Smoke Free Schools Act of 2018: The anti-vaping bill with an intentionally misleading name
Two U.S. senators from opposite sides of the political aisle have recently combined forces to introduce a new bipartisan bill aimed at helping school districts battle teen vaping. The Smoke Free Act of 2018 would instruct the U.S. Food and Drug Administration (FDA) to partner with other government agencies to implement a standard set of best practices for vaping awareness, education, and prevention.
The U.S. Centers for Disease Control and Prevention (CDC) and the Department of Education will also be involved in the crafting of these new guidelines which will theoretically focus on underage vaping prevention and education for middle and high schoolers as well as child care facilities. Senators Tom Udall (D-New Mexico) and Orin Hatch (R-Utah) are responsible for the bill’s bipartisan introduction to the senate floor on December 4, 2018.
Overview of The Smoke Free Act of 2018
The bill supports FDA Commissioner Scott Gottlieb’s multiple previous claims that teen vaping has become a national “epidemic.” It also discusses the potential dangers of nicotine addiction for persons under that age of 18 while referencing an unsubstantiated increase in teen smoking in recent years. However, a CDC report newly published on November 8, 2018, indicates that both adult and teen smoking rates are at their lowest point in recorded history.
Other highlights of The Smoke Free Act of 2018 include the following.
- Establishes guidelines which would grant local school districts and educational facilities maximum flexibility to use government-provided funds to fight teen vaping.
- Amends the Pro-Children Act of 2001 to include vaping and electronic cigarettes in any smoking bans. Currently, smoking (and now vaping, if the bill passes) is prohibited in any federally-funded agency or facility providing children’s services of any kind.
- Instructs the Federal Trade Commission (FTC) to include vaping in any federally-funded research involving the advertising effects of combustible tobacco products.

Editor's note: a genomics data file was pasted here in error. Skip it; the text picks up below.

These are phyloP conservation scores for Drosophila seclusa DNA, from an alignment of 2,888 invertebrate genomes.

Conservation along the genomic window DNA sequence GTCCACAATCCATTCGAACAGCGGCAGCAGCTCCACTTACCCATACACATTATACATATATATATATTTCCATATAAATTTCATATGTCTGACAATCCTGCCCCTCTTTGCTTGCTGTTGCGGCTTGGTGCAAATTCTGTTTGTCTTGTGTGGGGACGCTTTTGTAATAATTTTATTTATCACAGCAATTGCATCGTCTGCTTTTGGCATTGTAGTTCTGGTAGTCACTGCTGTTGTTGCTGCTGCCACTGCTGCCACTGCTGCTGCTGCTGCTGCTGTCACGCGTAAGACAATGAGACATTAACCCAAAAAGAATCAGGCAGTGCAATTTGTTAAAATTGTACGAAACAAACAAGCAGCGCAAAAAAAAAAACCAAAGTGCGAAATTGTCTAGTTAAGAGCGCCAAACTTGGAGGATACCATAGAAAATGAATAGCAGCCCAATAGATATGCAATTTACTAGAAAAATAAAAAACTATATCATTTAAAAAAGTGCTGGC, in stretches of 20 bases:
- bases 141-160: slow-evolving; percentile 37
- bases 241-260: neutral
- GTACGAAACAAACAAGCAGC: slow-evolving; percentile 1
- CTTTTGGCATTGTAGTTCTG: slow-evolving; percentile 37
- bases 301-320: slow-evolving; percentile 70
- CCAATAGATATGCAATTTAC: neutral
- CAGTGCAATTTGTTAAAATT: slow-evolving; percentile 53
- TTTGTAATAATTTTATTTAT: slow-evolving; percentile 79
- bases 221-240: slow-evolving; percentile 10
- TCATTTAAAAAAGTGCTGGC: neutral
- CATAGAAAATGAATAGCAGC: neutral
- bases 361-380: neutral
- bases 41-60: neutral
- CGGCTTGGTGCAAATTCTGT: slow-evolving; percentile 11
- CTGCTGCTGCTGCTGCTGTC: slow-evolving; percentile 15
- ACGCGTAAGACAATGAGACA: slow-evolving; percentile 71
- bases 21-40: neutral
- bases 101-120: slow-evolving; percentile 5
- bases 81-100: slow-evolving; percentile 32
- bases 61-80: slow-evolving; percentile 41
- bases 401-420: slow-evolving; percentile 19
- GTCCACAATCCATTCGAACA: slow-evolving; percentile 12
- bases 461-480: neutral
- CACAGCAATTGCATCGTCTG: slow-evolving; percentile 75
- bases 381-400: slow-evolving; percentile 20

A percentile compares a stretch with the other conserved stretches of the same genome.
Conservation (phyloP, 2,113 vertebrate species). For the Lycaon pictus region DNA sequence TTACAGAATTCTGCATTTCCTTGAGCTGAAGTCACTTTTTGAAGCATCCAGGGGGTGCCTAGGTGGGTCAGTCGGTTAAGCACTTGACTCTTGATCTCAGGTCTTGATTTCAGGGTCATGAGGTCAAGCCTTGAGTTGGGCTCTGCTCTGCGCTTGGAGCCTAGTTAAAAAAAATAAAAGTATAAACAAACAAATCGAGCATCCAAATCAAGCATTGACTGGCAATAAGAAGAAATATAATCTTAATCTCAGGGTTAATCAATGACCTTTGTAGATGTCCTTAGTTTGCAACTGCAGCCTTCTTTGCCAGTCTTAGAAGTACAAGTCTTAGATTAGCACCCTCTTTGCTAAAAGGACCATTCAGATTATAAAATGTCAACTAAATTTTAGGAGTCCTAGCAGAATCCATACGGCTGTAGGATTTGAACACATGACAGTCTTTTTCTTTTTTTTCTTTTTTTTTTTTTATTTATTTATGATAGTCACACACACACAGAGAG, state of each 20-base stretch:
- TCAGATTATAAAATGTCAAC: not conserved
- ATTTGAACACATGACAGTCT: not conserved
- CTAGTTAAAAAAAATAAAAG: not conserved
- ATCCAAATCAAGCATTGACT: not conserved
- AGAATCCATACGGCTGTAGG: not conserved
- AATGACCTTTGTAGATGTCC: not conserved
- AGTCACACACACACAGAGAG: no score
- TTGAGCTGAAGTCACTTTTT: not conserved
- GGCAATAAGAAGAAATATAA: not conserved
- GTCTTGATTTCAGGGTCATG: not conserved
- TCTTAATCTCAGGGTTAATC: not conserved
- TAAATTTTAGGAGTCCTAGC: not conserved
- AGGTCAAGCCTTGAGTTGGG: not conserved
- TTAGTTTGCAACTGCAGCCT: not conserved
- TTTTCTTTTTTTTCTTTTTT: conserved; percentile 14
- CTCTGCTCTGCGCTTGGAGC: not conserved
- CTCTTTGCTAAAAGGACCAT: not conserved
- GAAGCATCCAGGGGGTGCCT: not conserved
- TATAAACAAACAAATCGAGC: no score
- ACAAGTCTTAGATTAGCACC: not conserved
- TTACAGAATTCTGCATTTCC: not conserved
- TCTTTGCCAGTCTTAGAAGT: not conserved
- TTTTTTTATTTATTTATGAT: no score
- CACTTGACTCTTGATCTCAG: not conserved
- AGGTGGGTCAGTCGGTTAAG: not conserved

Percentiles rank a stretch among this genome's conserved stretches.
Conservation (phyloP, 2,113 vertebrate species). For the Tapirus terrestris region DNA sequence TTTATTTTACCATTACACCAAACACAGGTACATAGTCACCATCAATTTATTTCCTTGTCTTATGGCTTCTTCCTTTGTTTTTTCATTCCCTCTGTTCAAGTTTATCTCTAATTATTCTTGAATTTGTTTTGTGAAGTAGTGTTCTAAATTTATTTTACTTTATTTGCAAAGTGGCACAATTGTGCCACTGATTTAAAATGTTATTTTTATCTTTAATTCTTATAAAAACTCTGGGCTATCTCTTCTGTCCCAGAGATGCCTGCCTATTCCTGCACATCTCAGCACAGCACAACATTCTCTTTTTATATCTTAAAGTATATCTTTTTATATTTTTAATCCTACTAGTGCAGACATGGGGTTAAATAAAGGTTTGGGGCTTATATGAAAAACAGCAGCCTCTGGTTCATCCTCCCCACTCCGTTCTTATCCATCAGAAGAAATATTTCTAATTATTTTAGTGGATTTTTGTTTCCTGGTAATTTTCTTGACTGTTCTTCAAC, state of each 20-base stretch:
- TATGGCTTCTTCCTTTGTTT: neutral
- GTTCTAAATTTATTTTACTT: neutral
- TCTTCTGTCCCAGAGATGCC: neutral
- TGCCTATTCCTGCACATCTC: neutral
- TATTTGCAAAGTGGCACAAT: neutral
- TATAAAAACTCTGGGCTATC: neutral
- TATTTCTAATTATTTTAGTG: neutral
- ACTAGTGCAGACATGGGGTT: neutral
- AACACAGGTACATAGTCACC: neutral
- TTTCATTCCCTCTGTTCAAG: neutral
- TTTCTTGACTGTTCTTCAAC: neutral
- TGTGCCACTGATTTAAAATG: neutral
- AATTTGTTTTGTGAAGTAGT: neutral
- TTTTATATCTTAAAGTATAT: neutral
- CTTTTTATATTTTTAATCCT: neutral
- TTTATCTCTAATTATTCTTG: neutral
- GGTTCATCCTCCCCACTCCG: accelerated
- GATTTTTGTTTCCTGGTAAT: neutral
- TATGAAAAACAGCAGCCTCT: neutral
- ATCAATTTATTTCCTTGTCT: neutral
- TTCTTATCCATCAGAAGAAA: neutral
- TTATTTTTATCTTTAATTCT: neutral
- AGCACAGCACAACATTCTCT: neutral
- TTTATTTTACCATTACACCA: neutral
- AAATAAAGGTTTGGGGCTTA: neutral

- Allows state and local government agencies to use federal grant funding provided by ESEA Title IV Part A and Part B to battle underage vaping through more traditional drug and alcohol addiction styled prevention programs.
The bill comes as a response to a constant onslaught of criticism led chiefly by FDA Commissioner Scott Gottlieb against the vaping industry in recent months. Gottlieb’s resentments seem to focus primarily on Juul and other flavored vapor products utilizing marketing and social media campaigns which he deems too “kid-appealing.”
After opening an official FDA probe into the matter over the summer, Gottlieb’s aggressive anti-vaping stance only seemed to strengthen. By mid-November, the FDA officially banned the sales of all flavored vaping products sold through conventional brick-and-mortar retailers. Meanwhile, Juul Labs simultaneously and abruptly ceased all social media activity except for limited engagement on Twitter.
Within hours of the FDA announcement to ban flavored vapes, Gottlieb again took to mainstream media with another, more severe threat against vaping. On CNBC’s Squawk Box, he stated that he expects to witness an “astonishing” drop in teen vaping almost immediately. And if he doesn’t, then the FDA may consider banning the sales of flavored vapor products entirely– including those sold online and even those now being sold legally to adult vapers.
Senators Hatch and Udall appear to be jumping onboard the anti-vaping bandwagon by introducing this cleverly-worded, anti-vaping bill with the intentionally misleading name. The Smoke Free Act of 2018 has nothing to do whatsoever with smoking. The name is perfectly selected to appeal to a broad range of voters regardless of political party. By equating smoking with vaping once again, the political establishment in Washington, D.C. is systematically miseducating the American public for purely political gain.
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